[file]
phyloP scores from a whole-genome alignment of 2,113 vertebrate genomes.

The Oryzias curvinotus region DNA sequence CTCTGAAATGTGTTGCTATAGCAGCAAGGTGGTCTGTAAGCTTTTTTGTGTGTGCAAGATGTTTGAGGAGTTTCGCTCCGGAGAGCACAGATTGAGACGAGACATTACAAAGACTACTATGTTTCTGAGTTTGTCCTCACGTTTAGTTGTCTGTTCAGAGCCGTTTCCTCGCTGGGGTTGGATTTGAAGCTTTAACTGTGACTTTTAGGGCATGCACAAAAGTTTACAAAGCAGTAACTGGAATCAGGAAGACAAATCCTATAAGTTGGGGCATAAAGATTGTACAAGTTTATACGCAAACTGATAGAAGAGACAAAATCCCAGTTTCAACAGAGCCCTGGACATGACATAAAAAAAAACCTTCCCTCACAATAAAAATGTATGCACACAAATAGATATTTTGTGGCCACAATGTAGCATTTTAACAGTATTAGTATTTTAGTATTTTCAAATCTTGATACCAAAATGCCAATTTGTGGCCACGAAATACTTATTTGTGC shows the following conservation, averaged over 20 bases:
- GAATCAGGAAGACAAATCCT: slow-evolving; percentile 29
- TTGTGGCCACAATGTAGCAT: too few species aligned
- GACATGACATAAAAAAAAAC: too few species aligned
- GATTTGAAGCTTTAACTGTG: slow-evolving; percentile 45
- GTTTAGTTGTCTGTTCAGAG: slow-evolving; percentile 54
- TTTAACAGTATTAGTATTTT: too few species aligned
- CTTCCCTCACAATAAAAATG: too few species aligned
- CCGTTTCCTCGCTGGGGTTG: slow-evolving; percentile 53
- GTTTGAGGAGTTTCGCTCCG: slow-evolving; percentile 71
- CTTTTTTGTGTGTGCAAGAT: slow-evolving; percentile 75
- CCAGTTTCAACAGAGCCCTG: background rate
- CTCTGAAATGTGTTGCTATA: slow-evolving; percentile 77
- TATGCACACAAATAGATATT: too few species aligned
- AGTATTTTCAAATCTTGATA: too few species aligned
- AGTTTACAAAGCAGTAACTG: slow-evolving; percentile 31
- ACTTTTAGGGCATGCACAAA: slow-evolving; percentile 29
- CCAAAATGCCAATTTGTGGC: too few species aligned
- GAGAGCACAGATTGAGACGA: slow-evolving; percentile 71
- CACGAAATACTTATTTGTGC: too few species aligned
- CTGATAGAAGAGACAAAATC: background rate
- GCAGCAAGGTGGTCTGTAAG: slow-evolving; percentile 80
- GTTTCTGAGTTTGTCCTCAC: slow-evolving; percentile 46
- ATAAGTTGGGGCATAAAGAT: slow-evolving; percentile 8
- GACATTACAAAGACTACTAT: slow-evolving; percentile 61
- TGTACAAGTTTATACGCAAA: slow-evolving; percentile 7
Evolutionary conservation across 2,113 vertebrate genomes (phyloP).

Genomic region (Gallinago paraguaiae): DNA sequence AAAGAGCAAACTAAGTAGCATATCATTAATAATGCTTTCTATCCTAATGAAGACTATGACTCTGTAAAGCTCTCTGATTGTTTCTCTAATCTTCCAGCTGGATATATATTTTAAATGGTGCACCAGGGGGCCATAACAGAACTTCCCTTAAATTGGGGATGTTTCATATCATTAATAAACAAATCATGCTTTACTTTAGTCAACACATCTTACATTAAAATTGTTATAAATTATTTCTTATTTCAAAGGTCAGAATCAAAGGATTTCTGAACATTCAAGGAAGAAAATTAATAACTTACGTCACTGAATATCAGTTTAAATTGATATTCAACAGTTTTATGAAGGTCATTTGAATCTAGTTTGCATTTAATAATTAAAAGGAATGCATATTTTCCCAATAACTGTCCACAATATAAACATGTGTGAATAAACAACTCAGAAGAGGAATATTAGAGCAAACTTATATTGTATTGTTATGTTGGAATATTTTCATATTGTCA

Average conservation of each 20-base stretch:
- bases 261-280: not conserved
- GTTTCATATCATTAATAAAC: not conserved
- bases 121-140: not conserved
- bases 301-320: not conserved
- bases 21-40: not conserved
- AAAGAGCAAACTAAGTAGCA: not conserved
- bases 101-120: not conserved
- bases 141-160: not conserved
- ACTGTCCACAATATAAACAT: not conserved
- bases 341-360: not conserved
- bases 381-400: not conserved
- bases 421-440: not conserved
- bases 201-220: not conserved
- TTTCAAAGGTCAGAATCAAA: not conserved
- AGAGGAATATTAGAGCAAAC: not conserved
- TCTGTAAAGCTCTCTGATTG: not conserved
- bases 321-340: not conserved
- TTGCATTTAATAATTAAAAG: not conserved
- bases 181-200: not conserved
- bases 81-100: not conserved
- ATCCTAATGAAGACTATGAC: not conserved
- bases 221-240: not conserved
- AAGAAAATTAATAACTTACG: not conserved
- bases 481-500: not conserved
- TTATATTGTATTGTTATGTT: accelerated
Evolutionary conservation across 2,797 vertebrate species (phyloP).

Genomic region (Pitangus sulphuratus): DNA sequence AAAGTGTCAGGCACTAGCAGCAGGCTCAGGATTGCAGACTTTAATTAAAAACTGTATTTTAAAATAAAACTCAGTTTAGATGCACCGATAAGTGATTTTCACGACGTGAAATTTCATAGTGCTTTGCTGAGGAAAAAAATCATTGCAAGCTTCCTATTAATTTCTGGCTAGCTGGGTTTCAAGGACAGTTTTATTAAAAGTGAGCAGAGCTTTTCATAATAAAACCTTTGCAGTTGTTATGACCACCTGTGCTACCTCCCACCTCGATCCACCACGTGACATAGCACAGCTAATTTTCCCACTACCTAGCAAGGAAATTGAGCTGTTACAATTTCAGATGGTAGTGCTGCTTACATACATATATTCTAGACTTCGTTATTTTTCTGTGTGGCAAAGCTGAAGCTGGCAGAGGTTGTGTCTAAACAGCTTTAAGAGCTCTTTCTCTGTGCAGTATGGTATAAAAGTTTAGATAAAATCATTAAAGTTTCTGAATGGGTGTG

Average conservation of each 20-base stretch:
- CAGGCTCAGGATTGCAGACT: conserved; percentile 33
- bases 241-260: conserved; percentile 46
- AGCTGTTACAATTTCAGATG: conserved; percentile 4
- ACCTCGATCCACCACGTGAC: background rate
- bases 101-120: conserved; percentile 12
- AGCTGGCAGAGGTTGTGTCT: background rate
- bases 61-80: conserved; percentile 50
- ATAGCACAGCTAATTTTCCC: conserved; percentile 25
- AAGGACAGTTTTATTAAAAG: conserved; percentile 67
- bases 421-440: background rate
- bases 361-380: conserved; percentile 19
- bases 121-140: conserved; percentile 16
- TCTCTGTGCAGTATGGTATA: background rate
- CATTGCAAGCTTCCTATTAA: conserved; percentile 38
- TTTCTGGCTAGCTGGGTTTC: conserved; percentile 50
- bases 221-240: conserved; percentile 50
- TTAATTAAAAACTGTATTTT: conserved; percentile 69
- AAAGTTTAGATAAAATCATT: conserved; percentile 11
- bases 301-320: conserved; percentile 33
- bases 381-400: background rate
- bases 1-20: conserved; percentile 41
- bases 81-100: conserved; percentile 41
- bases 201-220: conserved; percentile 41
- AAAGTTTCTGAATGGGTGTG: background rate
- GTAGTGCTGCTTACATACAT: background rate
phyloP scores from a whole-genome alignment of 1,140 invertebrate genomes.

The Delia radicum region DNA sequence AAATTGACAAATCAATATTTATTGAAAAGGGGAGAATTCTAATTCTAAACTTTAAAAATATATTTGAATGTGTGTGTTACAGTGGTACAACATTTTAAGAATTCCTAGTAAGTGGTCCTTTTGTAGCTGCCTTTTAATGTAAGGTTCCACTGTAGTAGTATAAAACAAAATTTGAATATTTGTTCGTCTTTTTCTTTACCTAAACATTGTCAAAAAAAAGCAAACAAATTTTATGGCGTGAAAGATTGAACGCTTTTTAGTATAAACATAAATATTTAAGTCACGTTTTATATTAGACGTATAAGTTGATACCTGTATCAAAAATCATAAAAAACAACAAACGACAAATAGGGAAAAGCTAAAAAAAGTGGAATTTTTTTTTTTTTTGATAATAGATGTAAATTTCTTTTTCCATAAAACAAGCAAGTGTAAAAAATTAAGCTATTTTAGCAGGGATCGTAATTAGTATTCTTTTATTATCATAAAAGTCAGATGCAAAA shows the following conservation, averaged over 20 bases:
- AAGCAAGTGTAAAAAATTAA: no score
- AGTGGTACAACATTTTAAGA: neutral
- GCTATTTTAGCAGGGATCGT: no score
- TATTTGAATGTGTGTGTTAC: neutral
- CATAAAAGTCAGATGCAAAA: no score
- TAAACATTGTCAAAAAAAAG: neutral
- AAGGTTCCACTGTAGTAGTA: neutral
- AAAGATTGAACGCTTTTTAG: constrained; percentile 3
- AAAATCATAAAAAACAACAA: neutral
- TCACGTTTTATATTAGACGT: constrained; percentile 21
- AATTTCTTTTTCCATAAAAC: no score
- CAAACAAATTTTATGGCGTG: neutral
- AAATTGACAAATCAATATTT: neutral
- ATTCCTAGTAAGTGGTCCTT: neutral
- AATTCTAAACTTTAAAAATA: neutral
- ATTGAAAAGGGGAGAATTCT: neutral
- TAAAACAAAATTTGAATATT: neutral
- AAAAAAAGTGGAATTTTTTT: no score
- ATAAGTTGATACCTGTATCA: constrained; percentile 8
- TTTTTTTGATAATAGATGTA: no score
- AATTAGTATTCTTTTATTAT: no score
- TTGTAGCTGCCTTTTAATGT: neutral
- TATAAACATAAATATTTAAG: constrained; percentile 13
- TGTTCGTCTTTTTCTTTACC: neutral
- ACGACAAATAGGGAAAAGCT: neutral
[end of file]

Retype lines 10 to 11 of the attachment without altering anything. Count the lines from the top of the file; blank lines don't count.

- CCGTTTCCTCGCTGGGGTTG: slow-evolving; percentile 53
- GTTTGAGGAGTTTCGCTCCG: slow-evolving; percentile 71